Ray Harryhausen passed away last week. This has been noted by people more qualified than I to discuss the master of stop-motion magic—Rick Baker, Adam Savage, Todd Masters, George Lucas, Peter Jackson, and more. The superhuman talent and perseverance evident in a Harryhausen effects sequence can easily be seen in countless visual effects artists since he first brought his creations to frame-by-frame life on the big screen. That makes sense. So how can I really say anything of worth when I say that I was also profoundly influenced by the artistry of Ray Harryhausen? With modesty, and a story about Clash of the Titans. Continue reading…
Posted April 16, 2009
This month we’re mixing it up at the Gutter with each editor writing
about something outside their usual domain. This week James Schellenberg
writes about tv.
I’m a demanding SOB: I want to be entertained. I want shallow, repetitive, and sheer fun, but I also want a little depth, moments of substance, some flair or style, something that lasts. I want it all, but most basically, I always want that kernel of great storytelling. Easy to demand, difficult to deliver!
That’s why I like Burn Notice. It’s the cheesy, unpretentious show that delivers the goods again and again.
Burn Notice is about a spy named Michael Westen – like usual with these types of characters, he’s the best at what he does. But then he gets a burn notice: he’s out of the spy life, dumped in Miami with no discernible work history, and a lot of enemies. Who burned him? And what can he do to support himself in the mean time with his spy skills? The answer to the second question is the rationale for most of the week-to-week storylines – he can help people who get in trouble. Like getting back the life savings of a little old lady who has been scammed. Miami is filled with criminals and Michael is on the side of the underdog, usually for a embarrassingly small fee.
The life of a spy makes a great show, but the show makes it clear that Michael’s life kinda sucks. As an example, I’ll quote the first thing you hear Michael say in the show. In the history of great opening lines, this one’s a doozy:
Covert intelligence involves a lot of waiting around.
Know what it’s like being a spy? Like sitting in your dentist’s
reception area twenty-four hours a day. You read magazines, sip coffee,
and every so often, someone tries to kill you.
Who can Michael trust? Almost no-one (and apparently not his dentist!). He gets constantly beat up, shot at, betrayed, spied on by the government, and generally mistreated. The show walks a fine line between the entertaining value of seeing someone defy death, and showing the physical and psychological cost of that experience.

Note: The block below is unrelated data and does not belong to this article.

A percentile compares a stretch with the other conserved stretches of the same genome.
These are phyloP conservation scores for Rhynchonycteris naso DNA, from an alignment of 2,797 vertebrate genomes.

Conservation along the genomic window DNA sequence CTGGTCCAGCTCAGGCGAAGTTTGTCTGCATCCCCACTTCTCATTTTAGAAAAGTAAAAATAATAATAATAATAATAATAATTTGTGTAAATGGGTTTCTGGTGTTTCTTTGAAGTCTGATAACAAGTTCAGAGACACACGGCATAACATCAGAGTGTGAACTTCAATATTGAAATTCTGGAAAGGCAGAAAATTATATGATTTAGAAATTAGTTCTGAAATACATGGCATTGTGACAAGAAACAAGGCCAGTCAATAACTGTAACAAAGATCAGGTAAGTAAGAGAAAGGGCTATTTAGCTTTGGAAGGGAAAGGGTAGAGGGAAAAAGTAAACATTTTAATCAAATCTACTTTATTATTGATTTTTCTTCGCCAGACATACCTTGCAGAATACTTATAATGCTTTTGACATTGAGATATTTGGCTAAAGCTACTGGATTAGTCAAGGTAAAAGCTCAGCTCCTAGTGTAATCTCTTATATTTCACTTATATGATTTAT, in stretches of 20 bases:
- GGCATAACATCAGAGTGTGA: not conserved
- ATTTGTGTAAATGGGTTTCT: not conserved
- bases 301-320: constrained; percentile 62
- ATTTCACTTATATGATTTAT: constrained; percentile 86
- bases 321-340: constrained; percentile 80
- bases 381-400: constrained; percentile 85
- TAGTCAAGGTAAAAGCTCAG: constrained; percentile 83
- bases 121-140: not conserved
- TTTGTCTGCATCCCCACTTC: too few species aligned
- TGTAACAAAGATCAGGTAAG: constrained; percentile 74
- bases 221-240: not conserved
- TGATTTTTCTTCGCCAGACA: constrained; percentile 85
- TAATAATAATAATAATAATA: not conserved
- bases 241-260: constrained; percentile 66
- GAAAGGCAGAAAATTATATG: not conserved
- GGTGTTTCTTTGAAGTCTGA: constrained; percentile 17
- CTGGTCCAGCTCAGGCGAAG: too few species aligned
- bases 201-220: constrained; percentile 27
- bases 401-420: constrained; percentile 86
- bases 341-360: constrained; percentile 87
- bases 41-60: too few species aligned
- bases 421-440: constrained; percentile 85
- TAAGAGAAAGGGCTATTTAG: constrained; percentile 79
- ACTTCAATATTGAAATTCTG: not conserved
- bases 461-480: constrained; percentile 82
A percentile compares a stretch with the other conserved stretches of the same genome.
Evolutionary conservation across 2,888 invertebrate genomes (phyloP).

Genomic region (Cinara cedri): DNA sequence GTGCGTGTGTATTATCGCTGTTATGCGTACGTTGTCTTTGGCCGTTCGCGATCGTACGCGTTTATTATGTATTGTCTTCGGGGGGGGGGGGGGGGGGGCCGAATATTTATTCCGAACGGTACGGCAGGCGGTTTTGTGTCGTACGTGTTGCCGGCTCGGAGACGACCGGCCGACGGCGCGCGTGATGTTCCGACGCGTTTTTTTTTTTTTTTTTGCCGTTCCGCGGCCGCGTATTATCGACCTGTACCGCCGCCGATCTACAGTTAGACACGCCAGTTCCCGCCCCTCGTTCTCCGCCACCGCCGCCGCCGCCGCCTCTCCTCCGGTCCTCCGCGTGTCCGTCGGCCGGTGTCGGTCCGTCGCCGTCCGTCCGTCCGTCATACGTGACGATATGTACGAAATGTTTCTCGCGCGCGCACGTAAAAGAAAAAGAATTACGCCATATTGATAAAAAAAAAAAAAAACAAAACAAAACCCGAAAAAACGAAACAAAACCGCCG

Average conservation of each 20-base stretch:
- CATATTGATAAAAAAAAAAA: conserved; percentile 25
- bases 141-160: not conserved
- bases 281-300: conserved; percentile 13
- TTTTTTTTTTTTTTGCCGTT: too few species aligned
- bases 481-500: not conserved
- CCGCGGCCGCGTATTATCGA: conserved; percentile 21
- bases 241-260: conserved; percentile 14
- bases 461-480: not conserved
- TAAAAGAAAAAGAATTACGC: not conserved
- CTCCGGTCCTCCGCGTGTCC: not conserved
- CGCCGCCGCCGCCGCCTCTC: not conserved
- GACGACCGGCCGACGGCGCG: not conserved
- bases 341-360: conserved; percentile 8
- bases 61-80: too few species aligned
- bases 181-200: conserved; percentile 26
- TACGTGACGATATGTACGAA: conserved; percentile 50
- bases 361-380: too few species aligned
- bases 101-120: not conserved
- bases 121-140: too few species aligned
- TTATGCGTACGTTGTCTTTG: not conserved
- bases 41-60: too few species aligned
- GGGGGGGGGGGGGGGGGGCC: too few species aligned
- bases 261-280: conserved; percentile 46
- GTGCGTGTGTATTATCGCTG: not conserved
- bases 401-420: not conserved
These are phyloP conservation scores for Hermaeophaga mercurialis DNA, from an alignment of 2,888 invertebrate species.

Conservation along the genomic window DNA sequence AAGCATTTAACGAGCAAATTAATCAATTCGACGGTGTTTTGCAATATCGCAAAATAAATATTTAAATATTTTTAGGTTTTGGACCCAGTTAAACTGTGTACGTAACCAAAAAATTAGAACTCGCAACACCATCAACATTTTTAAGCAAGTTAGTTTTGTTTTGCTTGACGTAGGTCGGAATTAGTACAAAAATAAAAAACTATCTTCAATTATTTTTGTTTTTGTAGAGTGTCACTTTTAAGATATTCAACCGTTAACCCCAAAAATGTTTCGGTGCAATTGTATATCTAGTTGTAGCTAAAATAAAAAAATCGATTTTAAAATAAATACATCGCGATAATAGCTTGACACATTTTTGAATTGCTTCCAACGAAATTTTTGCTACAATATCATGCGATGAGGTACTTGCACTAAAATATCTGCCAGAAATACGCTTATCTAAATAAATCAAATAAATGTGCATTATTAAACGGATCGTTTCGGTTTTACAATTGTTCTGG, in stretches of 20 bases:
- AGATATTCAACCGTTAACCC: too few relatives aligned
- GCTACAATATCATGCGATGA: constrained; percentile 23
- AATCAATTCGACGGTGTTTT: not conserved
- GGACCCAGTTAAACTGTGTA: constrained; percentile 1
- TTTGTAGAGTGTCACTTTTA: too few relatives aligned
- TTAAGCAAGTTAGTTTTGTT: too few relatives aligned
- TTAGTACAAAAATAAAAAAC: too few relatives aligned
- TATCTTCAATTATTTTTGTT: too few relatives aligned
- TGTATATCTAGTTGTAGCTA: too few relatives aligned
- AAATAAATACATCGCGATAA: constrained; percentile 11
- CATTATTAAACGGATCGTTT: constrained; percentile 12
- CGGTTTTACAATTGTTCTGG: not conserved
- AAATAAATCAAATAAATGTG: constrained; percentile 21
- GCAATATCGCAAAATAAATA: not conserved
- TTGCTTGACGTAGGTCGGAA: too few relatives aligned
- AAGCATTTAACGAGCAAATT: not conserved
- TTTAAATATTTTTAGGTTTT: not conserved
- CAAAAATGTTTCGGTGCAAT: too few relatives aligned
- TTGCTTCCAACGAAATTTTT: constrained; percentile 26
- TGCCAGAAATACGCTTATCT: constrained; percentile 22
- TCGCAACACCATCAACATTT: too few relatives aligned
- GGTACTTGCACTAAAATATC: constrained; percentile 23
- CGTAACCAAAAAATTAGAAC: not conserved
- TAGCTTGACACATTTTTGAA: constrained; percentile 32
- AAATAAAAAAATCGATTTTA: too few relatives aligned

In every Burn Notice episode, there are two pieces. Who is Michael helping this week? It could be a rich family who is targeted by determined kidnappers, it could be a healthcare clinic for poor folks losing its medical supplies to gangsters. Michael doesn’t like guns and instead prefers the hardware store, some home-made gadgets, and an application of cunning and wit – it comes across as the best bits of Alias and MacGyver thrown into a blender and made even more entertaining.
The other piece is the overall storyline of Michael’s burn notice. The genius of Burn Notice is
that it’s an easy show to jump into at any point, at the same time as
it is carefully constructed one level up, at the level of the ongoing story.
Granted, the burn
notice storylines aren’t always as entertaining as the crimes of the
week. But I have new respect for the overarching narrative because the writers have handled it so adroitly. The finale of season two in particular
solves a lot of problems at the same as it retains the feeling of the
show. Yes, we get answers. Yes, those answers make sense. Yes, the burn notice itself is resolved, but that’s not a spoiler apart from the fact it’s surprising the show-runners managed to pull this off and still keep the show going. I’m keen to see what happens next.
It’s an interesting point in time to look at trends in serialized TV. Now that Battlestar Galactica is over, we can say with some certitude that BSG‘s heavily serialized
storyline, in the absence of any plan, is a recipe for disaster. A counter-example is Lost, which stumbled badly, but has found its feet again – at the cost of a huge investment in time. Good luck to anybody trying to start on the show anywhere in its current 5th season.
I think the show that Burn Notice most closely
resembles in the sci-fi world is Stargate SG-1 (and not just because Michael Shanks had a great run as an important character in the second half of season two of Burn Notice). SG-1 had a
simple-to-understand premise: here’s a stargate that can take humans
anywhere in the universe, a universe which turns out to be a dangerous
place. Our heroic team of adventurers protect earth from those dangers
and go out and have heroic adventures. Similarly, Burn Notice is pretty easy to pick up.
SG-1, however, Burn Notice has its key storyline baked right into its
title. The stargate is the setting for SG-1, while the life of a spy is the
setting for Burn Notice. Michael Westen has had a very specific thing
happen to him – he’s been burned – and the show rightly revolves around
his efforts to cope with that fact. But the writers keep it very light on the big story, making sure they get those elements right, and then provide lots of great moments at the week-to-week level. It’s a winning formula.
Of course, one of the other
pleasures of Burn Notice is long-time genre favourite, Bruce Campbell,
and his knock-out-of-the-park portrayal of Michael’s sidekick, Sam Axe.
Apparently, the man with the chin can play non-genre material pretty